On 26th September 1580 Sir Francis Drake arrived in Plymouth following his circumnavigation of the world. Drake originally left Plymouth on 13th December 1577 with a fleet of five ships; the Elizabeth, the Pelican, the Marigold, the Swan and the Christopher.
The originally intention of the trip was to approach new nations and open trade links with them as well as discovering new shipping routes in order to weaken the Spanish influence in South America.
By June 1578 the fleet landed at Port San Julian (known in modern day as Argentina) whilst docked Thomas Doughty, an officer within the fleet stood trial and later executed for mutiny and sedition.
Whilst the fleet was at the Strait of Magellan, the Pelican was renamed the Golden Hinde in honour of the voyage’s patron, Sir Christopher Hatton, whose coat of arms featured a golden female deer, known as a hinde. The ships motto ‘Cassis Tutis Sima Virtus’ (Virtue is the safest helmet) was also taken from Hatton’s coat of arms. The Golden Hinde along with the Elizabeth and the Marigold then sailed through the Strait of Magellan and found themselves in the Pacific Ocean.
The fleet were hit by a series of storms which resulted in the loss of the Marigold, with all crew still aboard meanwhile the Elizabeth returned to England and the Golden Hinde was blown to the southern point of South America and an island that is known nowadays as Cape Horn.
Drake set out from Cape Horn and travelled along the west coast of South America taking treasure from Spanish and Portuguese settlements and ships. Drake received word that the Spanish ship Nuestra Senora de la Concepcion (Cacafuego) was heading towards Peru and it was filled with silver and jewels. Drake instantly changed his course to catch up with the Cacafuego and on 1st March 1579 just off the coast of Mexico he took over 362,000 pesos worth of silver from the Cacafuego.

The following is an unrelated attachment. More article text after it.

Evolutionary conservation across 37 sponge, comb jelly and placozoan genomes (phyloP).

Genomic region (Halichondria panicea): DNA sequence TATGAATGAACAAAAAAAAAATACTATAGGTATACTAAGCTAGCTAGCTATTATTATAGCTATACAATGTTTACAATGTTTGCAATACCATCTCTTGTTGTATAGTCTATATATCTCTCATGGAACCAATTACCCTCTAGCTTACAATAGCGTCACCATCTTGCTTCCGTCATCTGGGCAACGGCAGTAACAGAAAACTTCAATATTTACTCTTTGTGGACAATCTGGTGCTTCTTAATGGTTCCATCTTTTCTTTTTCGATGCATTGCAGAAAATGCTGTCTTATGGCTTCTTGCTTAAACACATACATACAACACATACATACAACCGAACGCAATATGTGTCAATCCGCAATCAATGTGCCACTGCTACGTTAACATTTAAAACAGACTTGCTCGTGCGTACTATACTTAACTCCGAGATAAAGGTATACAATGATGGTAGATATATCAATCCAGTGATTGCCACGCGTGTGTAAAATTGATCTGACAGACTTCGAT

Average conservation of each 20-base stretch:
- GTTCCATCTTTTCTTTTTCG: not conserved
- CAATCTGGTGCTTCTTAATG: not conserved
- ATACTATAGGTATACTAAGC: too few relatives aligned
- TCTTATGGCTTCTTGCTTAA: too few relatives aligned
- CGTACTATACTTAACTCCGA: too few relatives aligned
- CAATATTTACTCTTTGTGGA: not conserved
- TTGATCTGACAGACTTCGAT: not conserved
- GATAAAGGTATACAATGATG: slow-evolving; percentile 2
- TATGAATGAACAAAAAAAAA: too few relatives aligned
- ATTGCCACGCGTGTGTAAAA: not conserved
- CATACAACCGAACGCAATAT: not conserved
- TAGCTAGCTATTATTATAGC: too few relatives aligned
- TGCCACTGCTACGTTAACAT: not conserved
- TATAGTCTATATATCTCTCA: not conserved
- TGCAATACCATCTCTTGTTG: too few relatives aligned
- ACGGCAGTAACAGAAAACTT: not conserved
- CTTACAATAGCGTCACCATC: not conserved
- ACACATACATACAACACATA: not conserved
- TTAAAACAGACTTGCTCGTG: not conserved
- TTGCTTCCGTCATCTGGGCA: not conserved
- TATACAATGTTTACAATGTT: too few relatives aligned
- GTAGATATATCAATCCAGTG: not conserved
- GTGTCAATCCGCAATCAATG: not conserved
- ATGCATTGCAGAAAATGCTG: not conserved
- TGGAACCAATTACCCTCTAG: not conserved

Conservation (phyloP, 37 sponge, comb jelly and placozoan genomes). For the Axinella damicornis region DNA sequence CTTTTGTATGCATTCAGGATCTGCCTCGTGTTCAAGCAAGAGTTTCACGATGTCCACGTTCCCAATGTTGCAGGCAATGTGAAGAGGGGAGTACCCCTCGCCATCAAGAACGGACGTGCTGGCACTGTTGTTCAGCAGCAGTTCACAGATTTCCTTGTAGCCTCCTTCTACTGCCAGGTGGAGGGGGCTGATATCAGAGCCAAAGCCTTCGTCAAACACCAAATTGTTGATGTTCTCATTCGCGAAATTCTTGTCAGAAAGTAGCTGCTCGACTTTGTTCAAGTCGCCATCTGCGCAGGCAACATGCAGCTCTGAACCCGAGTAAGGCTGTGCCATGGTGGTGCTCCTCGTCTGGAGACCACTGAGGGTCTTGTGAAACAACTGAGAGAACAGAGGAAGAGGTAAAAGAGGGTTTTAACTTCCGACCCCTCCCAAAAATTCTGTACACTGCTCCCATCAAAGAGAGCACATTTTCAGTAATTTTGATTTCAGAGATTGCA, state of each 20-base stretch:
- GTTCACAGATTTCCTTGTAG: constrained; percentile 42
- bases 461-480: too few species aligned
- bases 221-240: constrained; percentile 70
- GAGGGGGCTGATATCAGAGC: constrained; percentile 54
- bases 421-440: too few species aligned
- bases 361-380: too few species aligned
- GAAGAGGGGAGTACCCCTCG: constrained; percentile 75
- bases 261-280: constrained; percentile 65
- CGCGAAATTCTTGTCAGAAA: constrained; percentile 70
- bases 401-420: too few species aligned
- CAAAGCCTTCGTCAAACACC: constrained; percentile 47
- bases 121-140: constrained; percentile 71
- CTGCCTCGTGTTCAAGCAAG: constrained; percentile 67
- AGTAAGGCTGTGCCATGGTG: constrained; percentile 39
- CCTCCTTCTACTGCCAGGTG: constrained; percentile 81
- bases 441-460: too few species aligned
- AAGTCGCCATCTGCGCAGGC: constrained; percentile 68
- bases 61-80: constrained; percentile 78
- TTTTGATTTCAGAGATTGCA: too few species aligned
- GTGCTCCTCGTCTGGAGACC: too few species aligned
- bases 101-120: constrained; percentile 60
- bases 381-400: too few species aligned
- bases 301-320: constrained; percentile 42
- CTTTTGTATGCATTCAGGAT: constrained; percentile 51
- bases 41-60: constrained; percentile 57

Drake took the Golden Hinde north to North America where he docked and repaired the ship; he made contact and became the first European to trade with the local Native Americans. Drake named the land Nova Albion (New England) and claimed it in the name of Queen Elizabeth I.
From North America Drake sailed across the Pacific Ocean through Asia, the Golden Hinde arrived back in England at Plymouth via the Cape of Good Hope on 26th September 1580. The treasure that Drake acquired during his travels was calculated at £600,000 (approximately £25 million in today’s money). Half of this money was given to Elizabeth and the Royal Treasury was free from debt in the year that followed Drake’s return.
Queen Elizabeth I knighted Francis Drake aboard the Golden Hinde on 4th April 1581 whilst it was docked in Deptford and declared that the Golden Hinde should be a maritime museum. However, by the mid 1600s the ship fell into disrepair and disintegrated. The only parts of the ship that remains are a chair made from the timbers that is currently homed at the Bodleian Library in Oxford and a table (named the cupboard) that resides at the Middle Temple in London.
the Golden Hinde